Oh hi! Happy Friday!
The kids' school had a professional day today so there were no classes. This means I'm getting a bonus long weekend this month! Yay! My hubby works nights and usually goes to bed around the same time I'm taking the kids for school, so I got up at my usual time for getting out the door for school, left the kids sleeping and him awake, and got to go shopping by myself! Without a time limit! Because once the kiddos are up and fed he can leave them with a movie and go to sleep. He texted me when he was going to bed, and they watched a movie until I get home.
In case you're worried, I'm not a jerk who sprang this on him last minute, I asked if this would be possible last night during his first break and he said sure. He ended up staying awake later than usual due to hating the feeling that the kids are 'alone' (even if he's there to wake up if something goes wrong for them), but he wasn't up a lot later. And I got to leave the house for Alone Time Shopping without needing to clock watch. There's also a happy ending to this story: we have groceries again, I could hit four stores easily in one shopping trip, and Canadian Tire had indoor / outdoor strings of 100 purple – PURPLE! – Halloween twinkle lights. (This last thing may not be a big deal in your house, but I just scored tree lights in the favorite color of both kids and we can use them for Halloween through to New Years. WIN!)
My creativity died this week under doctor appointments, school volunteering, weather-change pain, and the general, failure-feeling anxiety which, for me, rears up whenever I don't get much writing done. That only means it was an editing week. :) Hope you have a great weekend!
4. Fluffy, Safe... Toys
Felix thought Luis was growling, but then Luis stopped advancing and glared around the clearing for the source. The growl didn’t sound like anything from the normal night noises. The bear that had carried the shoe box to Felix had collapsed to its back when all the toys had stopped. Now, its arms dangled and its legs jerked stiffly as it rolled to its belly. Then to its back. Then to its belly. It ended the jolting movements in the empty space between Felix and Luis.
Felix’s vision flickered and… he had to be having another breakdown episode. That bear was a pink toy with loose stitching and fluff coming out where one ear used to be. That’s what it had been when it delivered the music box. Felix closed his eyes and shook his head quickly. When he looked again, the toy was wobbling upright to stand in the fluffy, clumsy way it moved since however long Felix had been here, its belly rising from a patch of tall weeds hiding its legs.
But it was still growling. And when his vision flickered again its back legs were shifting in steps that kept the bear’s feet high above the tops of the tallest grass as the toy’s arms swayed, hanging loosely from its sides. The front legs of the walking thing protruded from the remnants of the bear’s chest. Felix blinked again and saw only the bear wobbling toward Luis on its back legs. The tracks it was leaving between the patches of weeds were clearly made by something walking on four feet. Every new scar showed four claws scraping the earth for each footprint.
The flickering way things looked made everything around him confusing to see. Felix knew the toys didn’t have antlers, they had soft ears. They were slightly worn but still fuzzy pastel colors, not fabrics long rotted into earthy hues. They had stumpy, round, soft paws, not long, sinewy arms ending in claws and hands with only fingers and no thumbs. Every time he blinked, the flickering cleared and they were what he knew them to be: every day, soft toys that people put in cribs with babies when they were new and didn’t get that forgotten look until after a first camping trip where they got left out in the rain. They didn’t have pointed teeth and gleaming eyes that stared out from the wrong places in the last of the stitching. These weren’t nightmare things, they were just old, forgotten toys.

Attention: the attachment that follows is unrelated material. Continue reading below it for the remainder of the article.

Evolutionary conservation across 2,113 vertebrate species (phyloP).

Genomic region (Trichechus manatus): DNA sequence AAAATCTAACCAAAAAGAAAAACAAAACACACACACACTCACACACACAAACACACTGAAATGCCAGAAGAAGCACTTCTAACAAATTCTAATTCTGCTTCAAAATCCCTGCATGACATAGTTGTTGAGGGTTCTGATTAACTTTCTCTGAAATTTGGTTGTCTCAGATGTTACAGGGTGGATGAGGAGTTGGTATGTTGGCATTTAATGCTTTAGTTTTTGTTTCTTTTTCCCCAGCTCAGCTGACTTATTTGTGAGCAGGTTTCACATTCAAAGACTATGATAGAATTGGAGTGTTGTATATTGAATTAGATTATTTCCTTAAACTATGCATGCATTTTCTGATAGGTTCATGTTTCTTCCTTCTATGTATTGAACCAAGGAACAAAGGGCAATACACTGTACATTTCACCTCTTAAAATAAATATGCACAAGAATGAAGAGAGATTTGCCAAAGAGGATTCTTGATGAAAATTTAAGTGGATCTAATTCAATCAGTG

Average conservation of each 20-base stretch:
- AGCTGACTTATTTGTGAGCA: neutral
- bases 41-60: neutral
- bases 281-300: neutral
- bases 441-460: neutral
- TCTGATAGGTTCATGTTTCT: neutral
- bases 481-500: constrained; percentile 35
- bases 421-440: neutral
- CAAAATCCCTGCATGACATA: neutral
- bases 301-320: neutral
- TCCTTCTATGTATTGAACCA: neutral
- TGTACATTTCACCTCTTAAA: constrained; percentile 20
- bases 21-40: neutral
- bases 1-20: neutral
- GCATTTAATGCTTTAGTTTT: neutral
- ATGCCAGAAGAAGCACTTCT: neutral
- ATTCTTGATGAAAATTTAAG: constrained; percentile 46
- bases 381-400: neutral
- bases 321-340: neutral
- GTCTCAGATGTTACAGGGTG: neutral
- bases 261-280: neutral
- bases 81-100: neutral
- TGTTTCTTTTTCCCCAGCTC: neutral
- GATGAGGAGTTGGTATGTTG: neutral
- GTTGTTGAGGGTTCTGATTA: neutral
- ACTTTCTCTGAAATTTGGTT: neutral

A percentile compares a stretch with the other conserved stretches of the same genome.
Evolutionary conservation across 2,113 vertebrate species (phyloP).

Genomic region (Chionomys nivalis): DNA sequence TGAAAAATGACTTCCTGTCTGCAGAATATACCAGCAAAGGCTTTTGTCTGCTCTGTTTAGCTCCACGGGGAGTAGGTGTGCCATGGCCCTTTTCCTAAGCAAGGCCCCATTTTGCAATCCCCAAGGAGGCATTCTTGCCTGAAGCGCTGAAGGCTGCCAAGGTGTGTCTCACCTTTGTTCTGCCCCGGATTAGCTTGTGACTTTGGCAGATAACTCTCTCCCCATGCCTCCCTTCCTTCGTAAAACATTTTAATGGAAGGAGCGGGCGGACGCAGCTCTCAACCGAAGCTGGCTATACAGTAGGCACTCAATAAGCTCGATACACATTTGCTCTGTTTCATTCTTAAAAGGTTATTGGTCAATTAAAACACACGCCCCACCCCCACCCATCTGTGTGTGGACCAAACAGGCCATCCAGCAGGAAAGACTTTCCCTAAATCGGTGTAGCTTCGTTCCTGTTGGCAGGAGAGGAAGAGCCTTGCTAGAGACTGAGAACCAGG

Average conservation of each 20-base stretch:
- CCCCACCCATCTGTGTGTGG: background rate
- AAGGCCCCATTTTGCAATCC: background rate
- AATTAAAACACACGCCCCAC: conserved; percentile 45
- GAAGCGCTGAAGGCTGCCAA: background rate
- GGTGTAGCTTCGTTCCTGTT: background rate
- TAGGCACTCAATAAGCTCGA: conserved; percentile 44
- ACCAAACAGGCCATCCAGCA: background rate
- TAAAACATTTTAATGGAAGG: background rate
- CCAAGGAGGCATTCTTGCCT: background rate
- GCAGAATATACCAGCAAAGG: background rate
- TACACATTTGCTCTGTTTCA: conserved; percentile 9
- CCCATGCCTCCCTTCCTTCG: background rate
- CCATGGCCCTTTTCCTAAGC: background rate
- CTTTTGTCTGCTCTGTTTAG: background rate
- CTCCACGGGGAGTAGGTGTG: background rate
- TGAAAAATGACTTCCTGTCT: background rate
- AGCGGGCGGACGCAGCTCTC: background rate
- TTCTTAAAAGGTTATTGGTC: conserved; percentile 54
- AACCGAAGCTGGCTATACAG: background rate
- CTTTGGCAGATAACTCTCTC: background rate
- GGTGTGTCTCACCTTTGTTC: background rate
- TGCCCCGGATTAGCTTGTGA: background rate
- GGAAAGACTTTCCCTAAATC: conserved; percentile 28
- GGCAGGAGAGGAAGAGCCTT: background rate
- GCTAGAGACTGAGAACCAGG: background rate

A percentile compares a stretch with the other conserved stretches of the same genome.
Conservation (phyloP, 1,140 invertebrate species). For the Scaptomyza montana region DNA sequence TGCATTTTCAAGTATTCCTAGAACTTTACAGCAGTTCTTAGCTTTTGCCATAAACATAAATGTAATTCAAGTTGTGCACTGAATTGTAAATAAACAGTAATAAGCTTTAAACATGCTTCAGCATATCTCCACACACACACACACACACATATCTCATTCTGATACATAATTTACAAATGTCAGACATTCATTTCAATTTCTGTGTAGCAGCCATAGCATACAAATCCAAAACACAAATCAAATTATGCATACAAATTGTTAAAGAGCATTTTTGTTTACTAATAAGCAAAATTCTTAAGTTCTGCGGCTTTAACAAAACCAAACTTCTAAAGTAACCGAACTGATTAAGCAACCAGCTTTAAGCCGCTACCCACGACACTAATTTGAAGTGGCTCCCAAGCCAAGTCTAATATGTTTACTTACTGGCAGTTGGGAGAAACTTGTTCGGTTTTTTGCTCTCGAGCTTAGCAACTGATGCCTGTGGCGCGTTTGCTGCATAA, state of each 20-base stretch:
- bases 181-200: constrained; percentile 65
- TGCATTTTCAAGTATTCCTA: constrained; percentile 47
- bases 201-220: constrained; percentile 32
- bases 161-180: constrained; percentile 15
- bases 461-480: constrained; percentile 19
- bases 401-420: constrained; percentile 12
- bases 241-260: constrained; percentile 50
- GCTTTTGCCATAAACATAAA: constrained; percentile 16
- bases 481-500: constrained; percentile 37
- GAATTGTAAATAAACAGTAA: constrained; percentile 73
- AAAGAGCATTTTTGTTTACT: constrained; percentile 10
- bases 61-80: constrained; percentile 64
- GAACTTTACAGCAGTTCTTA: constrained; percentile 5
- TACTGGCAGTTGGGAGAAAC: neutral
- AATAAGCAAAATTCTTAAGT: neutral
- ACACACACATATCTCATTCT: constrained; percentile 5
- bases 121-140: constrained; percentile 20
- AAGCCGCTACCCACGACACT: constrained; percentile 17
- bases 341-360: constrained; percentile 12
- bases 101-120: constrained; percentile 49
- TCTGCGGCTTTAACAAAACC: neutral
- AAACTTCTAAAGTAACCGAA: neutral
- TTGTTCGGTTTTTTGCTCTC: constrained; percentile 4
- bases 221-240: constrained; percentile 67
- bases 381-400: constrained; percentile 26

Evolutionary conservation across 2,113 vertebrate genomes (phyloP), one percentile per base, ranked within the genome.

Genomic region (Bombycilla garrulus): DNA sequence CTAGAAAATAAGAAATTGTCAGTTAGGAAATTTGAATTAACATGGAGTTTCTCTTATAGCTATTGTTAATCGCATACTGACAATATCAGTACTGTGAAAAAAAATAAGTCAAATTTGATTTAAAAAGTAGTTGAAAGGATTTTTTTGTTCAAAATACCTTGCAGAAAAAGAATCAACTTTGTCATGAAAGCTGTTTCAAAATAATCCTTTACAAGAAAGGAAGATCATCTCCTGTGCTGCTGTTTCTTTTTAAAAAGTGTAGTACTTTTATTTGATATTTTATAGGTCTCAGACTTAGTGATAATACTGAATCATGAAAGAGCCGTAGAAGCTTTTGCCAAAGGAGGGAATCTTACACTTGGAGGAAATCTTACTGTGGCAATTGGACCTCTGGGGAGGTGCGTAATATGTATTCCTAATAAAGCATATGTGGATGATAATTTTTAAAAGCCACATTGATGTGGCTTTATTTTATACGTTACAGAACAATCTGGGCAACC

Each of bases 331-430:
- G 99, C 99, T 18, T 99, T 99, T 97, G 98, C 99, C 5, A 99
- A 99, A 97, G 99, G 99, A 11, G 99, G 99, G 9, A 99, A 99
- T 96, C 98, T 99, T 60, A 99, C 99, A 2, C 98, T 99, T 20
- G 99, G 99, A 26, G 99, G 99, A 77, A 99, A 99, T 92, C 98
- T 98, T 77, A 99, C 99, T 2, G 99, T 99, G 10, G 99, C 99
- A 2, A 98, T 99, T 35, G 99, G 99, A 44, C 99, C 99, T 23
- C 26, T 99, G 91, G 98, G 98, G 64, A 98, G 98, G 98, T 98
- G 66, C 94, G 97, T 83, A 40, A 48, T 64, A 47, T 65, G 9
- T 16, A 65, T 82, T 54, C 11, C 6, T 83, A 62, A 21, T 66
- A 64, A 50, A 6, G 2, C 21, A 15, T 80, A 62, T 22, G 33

They were silly, soft, safe toys.
He squished his eyes shut and curled tighter. The unicorn with the glitter frozen in its scratched up eyes thumped a sequined front hoof to his chest and then wiggled out of his arms to flump beside the fallen music box. Felix’s gaze dropped to watch it, the sounds of Luis’s feet stumbling backwards fading quieter in his ears. The unicorn bounced to peep out one squeak and then hugged the music box. The adorable way it cuddled the cube enchanted Felix’s lips into a smile. He picked up the music box in one hand and the unicorn in the other and then folded his legs criss-cross applesauce so he could set both of them down, one balanced on each of his legs.
“What the hell is…?” Luis’s voice tightened and strangled off the last part of the question.
Felix looked over at where Luis was backing away from the toy-wearing things jerkily rolling and lurching to collect between where Felix sat with the unicorn and Luis. Except Felix knew the toys weren’t things, they were only a bit worn out. He blinked. They were fluffy toys. Blind rage was slowly turning to blind panic on Luis’s face. The soft toys flickered as Felix watched, revealing impossibly long limbs suspending the toys and Luis staring in slack-jawed terror. Felix blinked.
The unicorn bounce-squeaked and patted Felix’s hand; pulling his attention back to the items in his lap and then nuzzling against his forearm. The unicorn looked so much nicer since he’d gotten it tidied up, and its plastic fur was soft against his skin. Felix twisted the peg on the side of the music box, leaving the lid up to listen to the song start when he finished. A rush of small animal noises hurried away, the quiet peeps of squeakers fading out of the clearing behind him as the first notes tinked and plinked up from his lap.